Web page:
Earnings before interest and taxes (EBIT) from activities relating to the Federal Electricity Supply Act (StromVG) are equivalent to the interest applied to the assets required to operate the transmission system using the weighted average cost of capital rate (WACC) for the current year under review (= WACCt+0) and the interest applied to the volume- and tariff-related timing differences using the weighted average cost of capital rate of WACCt+2 plus income taxes. The weighted average cost of capital rates for 2021 (WACCt+0) and 2023 (WACCt+2) defined by the Federal Department of the Environment, Transport, Energy and Communications (DETEC) for the 2021 financial year remain unchanged at 3.83%. In 2021, EBIT increased by CHF 87.6 million from the previous year’s value of CHF 116.7 million to CHF 204.3 million. The higher EBIT is due in particular to regulatory effects arising from the final remuneration paid for the grid takeovers. Due to the interest of CHF 30.3 million to be paid for previous years in connection with the grid takeovers, financial expenses rose to CHF 53.5 million (previous year: CHF 26.0 million). Net income in 2021 amounts to CHF 106.2 million, up from the previous year’s figure of CHF 75.7 million.
Balance sheet and cash flow statement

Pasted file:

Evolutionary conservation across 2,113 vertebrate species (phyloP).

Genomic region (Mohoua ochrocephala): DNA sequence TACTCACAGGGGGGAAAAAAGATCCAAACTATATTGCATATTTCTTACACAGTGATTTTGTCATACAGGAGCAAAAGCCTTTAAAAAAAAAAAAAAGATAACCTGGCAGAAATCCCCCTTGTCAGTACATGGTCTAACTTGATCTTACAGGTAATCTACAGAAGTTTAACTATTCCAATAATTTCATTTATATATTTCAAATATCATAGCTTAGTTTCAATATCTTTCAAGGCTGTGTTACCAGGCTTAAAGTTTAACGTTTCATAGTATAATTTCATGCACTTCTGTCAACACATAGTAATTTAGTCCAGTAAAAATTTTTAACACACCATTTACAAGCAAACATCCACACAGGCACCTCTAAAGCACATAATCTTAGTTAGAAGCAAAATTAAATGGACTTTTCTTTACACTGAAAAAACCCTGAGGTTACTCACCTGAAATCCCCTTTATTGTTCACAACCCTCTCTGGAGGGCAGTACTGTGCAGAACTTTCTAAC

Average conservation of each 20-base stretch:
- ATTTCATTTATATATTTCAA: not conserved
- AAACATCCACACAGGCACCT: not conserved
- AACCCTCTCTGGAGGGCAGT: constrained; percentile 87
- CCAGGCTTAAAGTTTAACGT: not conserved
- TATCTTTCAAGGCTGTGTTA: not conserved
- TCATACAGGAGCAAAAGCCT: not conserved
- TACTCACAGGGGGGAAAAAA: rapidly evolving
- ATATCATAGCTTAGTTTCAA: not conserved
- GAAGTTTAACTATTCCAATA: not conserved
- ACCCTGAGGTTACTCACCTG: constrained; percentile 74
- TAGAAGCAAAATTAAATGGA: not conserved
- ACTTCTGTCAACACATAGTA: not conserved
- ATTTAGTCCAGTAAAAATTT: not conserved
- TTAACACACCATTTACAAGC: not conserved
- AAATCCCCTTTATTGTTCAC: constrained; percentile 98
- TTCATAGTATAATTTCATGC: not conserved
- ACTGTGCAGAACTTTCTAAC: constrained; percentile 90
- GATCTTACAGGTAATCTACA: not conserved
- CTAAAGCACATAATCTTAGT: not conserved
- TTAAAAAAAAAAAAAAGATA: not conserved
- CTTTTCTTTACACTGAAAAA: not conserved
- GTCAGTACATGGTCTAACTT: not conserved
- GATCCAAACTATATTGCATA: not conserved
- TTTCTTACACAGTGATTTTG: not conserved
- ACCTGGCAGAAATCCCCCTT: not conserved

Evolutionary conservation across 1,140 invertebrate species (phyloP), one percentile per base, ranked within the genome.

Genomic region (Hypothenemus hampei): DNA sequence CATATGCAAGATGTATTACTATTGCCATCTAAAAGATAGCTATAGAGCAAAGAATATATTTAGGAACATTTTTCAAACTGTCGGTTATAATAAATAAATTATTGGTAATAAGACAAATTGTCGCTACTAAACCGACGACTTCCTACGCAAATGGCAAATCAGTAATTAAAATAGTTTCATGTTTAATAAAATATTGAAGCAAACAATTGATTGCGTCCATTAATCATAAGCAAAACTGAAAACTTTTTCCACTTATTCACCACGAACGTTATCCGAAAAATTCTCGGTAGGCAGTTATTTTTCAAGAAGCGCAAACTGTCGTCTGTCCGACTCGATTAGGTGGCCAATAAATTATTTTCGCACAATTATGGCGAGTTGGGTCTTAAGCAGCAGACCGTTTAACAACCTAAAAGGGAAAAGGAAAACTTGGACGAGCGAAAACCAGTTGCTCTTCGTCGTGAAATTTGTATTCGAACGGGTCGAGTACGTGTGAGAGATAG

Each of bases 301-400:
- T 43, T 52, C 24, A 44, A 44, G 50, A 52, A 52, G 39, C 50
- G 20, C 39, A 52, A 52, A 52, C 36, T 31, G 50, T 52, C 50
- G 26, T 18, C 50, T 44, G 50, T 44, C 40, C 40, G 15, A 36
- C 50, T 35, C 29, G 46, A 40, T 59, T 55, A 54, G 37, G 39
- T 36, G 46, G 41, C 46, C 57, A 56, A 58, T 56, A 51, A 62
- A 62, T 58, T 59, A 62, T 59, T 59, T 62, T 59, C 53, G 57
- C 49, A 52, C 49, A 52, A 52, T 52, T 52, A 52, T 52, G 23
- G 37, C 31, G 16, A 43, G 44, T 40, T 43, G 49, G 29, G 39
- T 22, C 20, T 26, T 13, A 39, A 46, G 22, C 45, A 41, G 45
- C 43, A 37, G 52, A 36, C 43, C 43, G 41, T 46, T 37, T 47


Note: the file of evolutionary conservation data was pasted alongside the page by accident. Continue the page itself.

Total assets (excluding fiduciary positions) increased by CHF 449.5 million compared to the previous year to CHF 3.522 billion. The absolute equity base was again strengthened by the positive net income less dividends paid. Adjusted for the balance sheet items held on a fiduciary basis and volume- and tariff-related timing differences, the equity ratio on 31 December 2021 amounts to 35.7%, as compared to 39.1% on 31 December 2020. The decrease in the equity ratio is due to the higher total assets and to early refinancing to cover liquidity requirements at the beginning of 2022.
In 2021, cash flow from operating activities amounts to CHF 172.2 million, an increase of CHF 34.3 million compared to the previous year’s value. This increase is due to higher net cash inflows from operating activities.
Cash flow from investing activities amounts to CHF 203.9 million in the year under review; a CHF 59.0 million increase on the previous year. This is attributable to higher net investments in property, plant and equipment and intangible assets. Despite the ongoing coronavirus pandemic, Swissgrid managed to make important progress on the grid construction projects relating to the «Strategic Grid 2025» (including the «Chamoson – Chippis» and «Pradella – La Punt» projects), thereby increasing the level of investment.
In 2021, cash flow from financing activities amounts to CHF 104.2 million (previous year: CHF –22.0 million). This was due to the refinancing measures implemented in 2021, with three bonds totalling CHF 360 million.
Risk management is an integral part of effective and prudent corporate management for Swissgrid. Swissgrid’s risk management covers the entire organisation, not including its subsidiaries and shareholdings. It is based on the established ISO 31000 and COSO ERM standards and meets the requirements of corporate governance as well as the requirements under Swiss law.